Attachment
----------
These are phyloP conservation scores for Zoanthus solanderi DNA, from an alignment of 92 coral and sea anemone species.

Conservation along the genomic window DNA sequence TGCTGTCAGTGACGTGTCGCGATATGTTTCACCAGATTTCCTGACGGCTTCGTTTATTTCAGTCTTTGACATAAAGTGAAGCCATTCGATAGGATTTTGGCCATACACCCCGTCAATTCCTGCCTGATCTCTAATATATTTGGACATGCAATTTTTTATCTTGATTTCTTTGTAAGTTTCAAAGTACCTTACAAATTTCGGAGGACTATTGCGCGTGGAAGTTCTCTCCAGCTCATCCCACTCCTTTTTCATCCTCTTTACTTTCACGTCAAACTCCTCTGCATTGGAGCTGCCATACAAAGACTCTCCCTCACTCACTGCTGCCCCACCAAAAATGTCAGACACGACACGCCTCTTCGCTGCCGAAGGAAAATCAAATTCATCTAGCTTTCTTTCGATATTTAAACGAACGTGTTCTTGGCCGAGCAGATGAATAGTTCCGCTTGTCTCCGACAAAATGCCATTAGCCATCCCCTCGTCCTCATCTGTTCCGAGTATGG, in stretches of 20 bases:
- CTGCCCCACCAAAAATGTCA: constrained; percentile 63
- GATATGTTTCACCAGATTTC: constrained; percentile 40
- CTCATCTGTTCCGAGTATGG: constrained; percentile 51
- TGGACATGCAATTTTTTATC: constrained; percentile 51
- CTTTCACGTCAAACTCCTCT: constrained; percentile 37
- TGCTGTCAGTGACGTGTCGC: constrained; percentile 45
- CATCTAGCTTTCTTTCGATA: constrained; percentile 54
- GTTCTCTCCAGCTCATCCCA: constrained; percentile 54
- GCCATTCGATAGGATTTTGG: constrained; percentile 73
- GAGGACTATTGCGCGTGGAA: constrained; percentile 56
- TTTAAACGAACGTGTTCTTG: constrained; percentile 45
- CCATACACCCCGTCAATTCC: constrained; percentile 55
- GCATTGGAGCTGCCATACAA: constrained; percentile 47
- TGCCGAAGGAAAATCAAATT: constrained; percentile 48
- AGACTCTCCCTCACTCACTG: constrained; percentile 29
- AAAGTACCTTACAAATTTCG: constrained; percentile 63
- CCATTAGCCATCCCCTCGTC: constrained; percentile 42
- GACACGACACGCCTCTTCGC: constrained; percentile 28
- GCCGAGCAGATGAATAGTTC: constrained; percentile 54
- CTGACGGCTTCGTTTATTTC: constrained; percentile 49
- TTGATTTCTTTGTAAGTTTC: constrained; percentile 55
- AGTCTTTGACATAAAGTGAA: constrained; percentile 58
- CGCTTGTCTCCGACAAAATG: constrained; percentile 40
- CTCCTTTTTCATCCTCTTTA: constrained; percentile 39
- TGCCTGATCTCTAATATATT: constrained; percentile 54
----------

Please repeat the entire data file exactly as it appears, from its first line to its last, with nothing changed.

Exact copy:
These are phyloP conservation scores for Zoanthus solanderi DNA, from an alignment of 92 coral and sea anemone species.

Conservation along the genomic window DNA sequence TGCTGTCAGTGACGTGTCGCGATATGTTTCACCAGATTTCCTGACGGCTTCGTTTATTTCAGTCTTTGACATAAAGTGAAGCCATTCGATAGGATTTTGGCCATACACCCCGTCAATTCCTGCCTGATCTCTAATATATTTGGACATGCAATTTTTTATCTTGATTTCTTTGTAAGTTTCAAAGTACCTTACAAATTTCGGAGGACTATTGCGCGTGGAAGTTCTCTCCAGCTCATCCCACTCCTTTTTCATCCTCTTTACTTTCACGTCAAACTCCTCTGCATTGGAGCTGCCATACAAAGACTCTCCCTCACTCACTGCTGCCCCACCAAAAATGTCAGACACGACACGCCTCTTCGCTGCCGAAGGAAAATCAAATTCATCTAGCTTTCTTTCGATATTTAAACGAACGTGTTCTTGGCCGAGCAGATGAATAGTTCCGCTTGTCTCCGACAAAATGCCATTAGCCATCCCCTCGTCCTCATCTGTTCCGAGTATGG, in stretches of 20 bases:
- CTGCCCCACCAAAAATGTCA: constrained; percentile 63
- GATATGTTTCACCAGATTTC: constrained; percentile 40
- CTCATCTGTTCCGAGTATGG: constrained; percentile 51
- TGGACATGCAATTTTTTATC: constrained; percentile 51
- CTTTCACGTCAAACTCCTCT: constrained; percentile 37
- TGCTGTCAGTGACGTGTCGC: constrained; percentile 45
- CATCTAGCTTTCTTTCGATA: constrained; percentile 54
- GTTCTCTCCAGCTCATCCCA: constrained; percentile 54
- GCCATTCGATAGGATTTTGG: constrained; percentile 73
- GAGGACTATTGCGCGTGGAA: constrained; percentile 56
- TTTAAACGAACGTGTTCTTG: constrained; percentile 45
- CCATACACCCCGTCAATTCC: constrained; percentile 55
- GCATTGGAGCTGCCATACAA: constrained; percentile 47
- TGCCGAAGGAAAATCAAATT: constrained; percentile 48
- AGACTCTCCCTCACTCACTG: constrained; percentile 29
- AAAGTACCTTACAAATTTCG: constrained; percentile 63
- CCATTAGCCATCCCCTCGTC: constrained; percentile 42
- GACACGACACGCCTCTTCGC: constrained; percentile 28
- GCCGAGCAGATGAATAGTTC: constrained; percentile 54
- CTGACGGCTTCGTTTATTTC: constrained; percentile 49
- TTGATTTCTTTGTAAGTTTC: constrained; percentile 55
- AGTCTTTGACATAAAGTGAA: constrained; percentile 58
- CGCTTGTCTCCGACAAAATG: constrained; percentile 40
- CTCCTTTTTCATCCTCTTTA: constrained; percentile 39
- TGCCTGATCTCTAATATATT: constrained; percentile 54